Ramos-Horta wants Vatican embassy for Timor
In a wide-ranging speech at his swearing in as the new Prime Minister of East Timor, Jose Ramos-Horta called for a close "partnership" with the Church and has invited the Holy See to establish a nunciature in the country.
The Nobel Peace Prize laureate was sworn in yesterday following his appointment on Saturday by President Xanana Gusmao. He fills a void created by the former Prime Minister Mari Alkatiri's resignation last month amid continued street battles in Dili between gangs.
Many in East Timor blame Dr Alkatiri's dismissal of 600 soldiers - nearly half the country's armed forces - for the violence in the capital of Dili between police and army units in May which later spilled into gang warfare, looting and arson.
In his speech, Dr Ramos Horta acknowledged the Government has made progress in areas such as health but has failed on internal security. He says his immediate task is to consolidate security and restore faith and hope in the government.
"Our people have suffered and many who were poor before the crisis have lost the little that they had, but they also lost faith in state institutions and in the political leaders," he said.
Dr Ramos Horta says the Government's focus will be on the most impoverished in East Timor, particularly in rural areas, and calls for the Church to "assume a bigger role" in education and development and to help "heal" the division in the new country.
"The Timorese Catholic Church is the only continuous solid institution that has absorbed the fabric of Timorese," he said.
"It must be venerated and called once again to partnership with our young State, help us get out of this crisis, heal the wounds, help us better serve the people in all the areas such as social, educational, cultural, spiritual and moral."
"The State must make available to the institutions of the Church, namely the Dioceses, the necessary financial means so that this partnership with the State will be a reality," said Dr Ramos Horta.
"This Government awaits with excitement," he said, "the opening of the third Diocese in Timor-Leste and we reiterate our desire to see installed in Dili a Nunciatura representing the Vatican." He also said the government will soon nominate an ambassador to the Holy See.
The presidential office, where the ceremony was held, was guarded by about 50 of the more than 2200 Australian-led foreign peacekeepers sent to restore calm after the violence.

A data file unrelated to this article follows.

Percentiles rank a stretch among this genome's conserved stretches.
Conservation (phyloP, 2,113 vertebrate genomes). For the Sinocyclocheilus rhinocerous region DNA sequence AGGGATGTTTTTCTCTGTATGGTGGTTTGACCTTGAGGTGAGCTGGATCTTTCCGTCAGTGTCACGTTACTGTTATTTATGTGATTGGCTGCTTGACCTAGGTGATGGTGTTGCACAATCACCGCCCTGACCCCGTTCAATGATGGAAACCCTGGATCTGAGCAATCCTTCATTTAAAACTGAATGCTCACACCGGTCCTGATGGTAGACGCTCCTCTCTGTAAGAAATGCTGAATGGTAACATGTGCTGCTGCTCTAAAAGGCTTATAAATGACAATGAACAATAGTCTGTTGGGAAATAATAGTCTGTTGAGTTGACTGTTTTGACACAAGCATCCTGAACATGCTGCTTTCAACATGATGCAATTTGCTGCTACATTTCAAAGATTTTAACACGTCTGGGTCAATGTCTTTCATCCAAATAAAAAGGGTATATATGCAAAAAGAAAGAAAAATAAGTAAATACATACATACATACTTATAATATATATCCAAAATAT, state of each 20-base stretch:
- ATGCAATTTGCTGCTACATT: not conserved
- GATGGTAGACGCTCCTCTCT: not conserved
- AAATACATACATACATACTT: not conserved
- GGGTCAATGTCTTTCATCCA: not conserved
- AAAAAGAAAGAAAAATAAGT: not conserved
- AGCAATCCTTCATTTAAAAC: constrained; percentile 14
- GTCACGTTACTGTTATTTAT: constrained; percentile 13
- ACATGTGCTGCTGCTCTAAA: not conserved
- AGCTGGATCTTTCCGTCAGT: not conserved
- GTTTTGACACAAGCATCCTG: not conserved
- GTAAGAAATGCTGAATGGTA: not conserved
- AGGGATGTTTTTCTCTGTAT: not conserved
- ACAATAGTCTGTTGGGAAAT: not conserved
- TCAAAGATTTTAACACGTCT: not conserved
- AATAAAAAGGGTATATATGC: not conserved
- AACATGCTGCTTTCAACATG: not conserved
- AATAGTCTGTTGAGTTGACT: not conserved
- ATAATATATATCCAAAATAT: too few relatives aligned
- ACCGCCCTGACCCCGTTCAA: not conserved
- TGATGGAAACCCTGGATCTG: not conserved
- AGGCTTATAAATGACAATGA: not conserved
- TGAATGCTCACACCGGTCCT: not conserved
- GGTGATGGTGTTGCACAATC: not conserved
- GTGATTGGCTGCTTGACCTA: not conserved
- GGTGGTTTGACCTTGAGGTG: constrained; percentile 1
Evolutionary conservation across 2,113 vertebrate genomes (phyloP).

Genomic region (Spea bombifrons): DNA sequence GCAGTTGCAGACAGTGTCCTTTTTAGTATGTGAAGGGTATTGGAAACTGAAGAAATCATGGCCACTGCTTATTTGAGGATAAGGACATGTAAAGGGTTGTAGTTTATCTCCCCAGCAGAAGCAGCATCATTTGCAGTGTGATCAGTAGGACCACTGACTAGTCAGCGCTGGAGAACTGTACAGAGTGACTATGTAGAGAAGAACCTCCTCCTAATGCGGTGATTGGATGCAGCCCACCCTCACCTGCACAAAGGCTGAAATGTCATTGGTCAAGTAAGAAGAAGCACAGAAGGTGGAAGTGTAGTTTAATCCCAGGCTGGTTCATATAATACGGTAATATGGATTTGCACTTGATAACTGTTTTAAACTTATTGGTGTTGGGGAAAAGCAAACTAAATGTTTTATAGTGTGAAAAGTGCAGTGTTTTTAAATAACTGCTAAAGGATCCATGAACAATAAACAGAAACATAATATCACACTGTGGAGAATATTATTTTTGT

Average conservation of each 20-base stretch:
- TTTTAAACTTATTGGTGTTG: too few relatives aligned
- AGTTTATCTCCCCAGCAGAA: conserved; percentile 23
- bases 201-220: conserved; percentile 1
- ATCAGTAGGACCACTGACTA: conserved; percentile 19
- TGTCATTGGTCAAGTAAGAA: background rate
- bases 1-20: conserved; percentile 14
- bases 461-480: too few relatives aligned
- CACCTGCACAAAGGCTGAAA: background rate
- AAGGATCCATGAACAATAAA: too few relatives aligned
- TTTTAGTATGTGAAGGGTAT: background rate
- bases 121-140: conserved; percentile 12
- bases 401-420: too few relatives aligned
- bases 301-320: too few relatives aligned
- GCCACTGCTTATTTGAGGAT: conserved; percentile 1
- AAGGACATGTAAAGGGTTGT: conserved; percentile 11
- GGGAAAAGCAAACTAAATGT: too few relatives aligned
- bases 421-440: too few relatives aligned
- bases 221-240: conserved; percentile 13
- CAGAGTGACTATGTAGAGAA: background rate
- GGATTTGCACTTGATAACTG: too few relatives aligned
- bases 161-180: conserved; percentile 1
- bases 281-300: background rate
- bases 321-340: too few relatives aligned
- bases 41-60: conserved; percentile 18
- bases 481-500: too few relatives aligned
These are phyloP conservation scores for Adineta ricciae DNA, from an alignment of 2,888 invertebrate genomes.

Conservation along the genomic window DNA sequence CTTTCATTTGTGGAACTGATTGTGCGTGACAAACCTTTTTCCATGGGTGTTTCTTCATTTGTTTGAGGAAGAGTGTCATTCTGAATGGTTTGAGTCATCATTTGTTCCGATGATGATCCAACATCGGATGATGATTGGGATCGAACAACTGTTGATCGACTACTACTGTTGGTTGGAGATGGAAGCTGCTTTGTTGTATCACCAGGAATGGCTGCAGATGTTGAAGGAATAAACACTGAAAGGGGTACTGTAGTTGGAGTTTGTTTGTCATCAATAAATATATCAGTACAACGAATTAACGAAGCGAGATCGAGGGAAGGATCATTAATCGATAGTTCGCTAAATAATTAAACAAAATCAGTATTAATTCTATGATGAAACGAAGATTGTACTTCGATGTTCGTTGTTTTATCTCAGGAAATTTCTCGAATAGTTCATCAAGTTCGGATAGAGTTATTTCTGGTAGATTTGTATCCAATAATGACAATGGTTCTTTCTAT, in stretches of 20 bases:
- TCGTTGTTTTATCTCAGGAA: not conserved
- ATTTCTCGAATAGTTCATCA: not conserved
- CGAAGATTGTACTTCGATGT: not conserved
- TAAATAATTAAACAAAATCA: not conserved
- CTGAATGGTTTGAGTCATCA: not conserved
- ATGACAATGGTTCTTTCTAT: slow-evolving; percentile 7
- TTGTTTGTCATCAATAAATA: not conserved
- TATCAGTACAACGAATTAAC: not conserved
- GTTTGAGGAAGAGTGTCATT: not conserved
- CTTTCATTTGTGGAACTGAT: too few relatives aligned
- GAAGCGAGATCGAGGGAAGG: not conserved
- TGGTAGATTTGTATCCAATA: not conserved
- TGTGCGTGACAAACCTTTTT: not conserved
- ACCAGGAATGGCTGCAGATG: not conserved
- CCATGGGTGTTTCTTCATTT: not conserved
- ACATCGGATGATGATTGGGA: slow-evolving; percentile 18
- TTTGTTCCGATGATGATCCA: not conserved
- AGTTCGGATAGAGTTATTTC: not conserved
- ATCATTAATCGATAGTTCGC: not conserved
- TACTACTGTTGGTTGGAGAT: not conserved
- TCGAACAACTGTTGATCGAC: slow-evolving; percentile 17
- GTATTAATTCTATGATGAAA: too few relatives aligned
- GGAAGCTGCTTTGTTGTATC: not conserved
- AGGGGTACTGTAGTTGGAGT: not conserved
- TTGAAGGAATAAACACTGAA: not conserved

Dr Ramos Horta said that East Timor is a Christian nation in which the "secularism" of Europe may not be appropriate.
"Timorese people are a people deeply spiritual whose day-to-day lives are inspired and influenced by the spirits of the past and by supernatural beliefs that are fused with Christian beliefs. For that reason we cannot import or impose modern models of secularism or Europeanism that would disturb the symbiotic relationship of Timorese animist and Christian beliefs," he said.
He says Muslims and Protestants, although small in number, also play an important role in the new nation. "This Government will continue and will reinforce the dialogue of cooperation with these two religious communities."
According to the Sydney Morning Herald, Dr Ramos-Horta, 56, was educated as a boy at a Catholic mission and later obtained a masters degree in peace studies at the Antioch University in the US. He is fluent in East Timor's national language, Tetum, as well as Portuguese, English, French and Spanish.
The father of one son, he divorced his former wife, Anna Pessoa Pinto, who served in the previous government as minister for state and internal administration.
Address by Dr José Ramos-Horta at his swearing in ceremony as Prime Minister of the Democratic Republic of Timor-Leste (ReliefWeb 10/7/06)
Ramos Horta pledges to restore security (ABC News 10/7/06)
Ramos Horta vows new era of security (Sydney Morning Herald 11/7/06)
LINKS (not necessarily endorsed by Church Resources)
Jose Ramos-Horta (Wikipedia)
Timor Church to pursue truth and dialogue (CathNews 28/6/06)
11 Jul 2006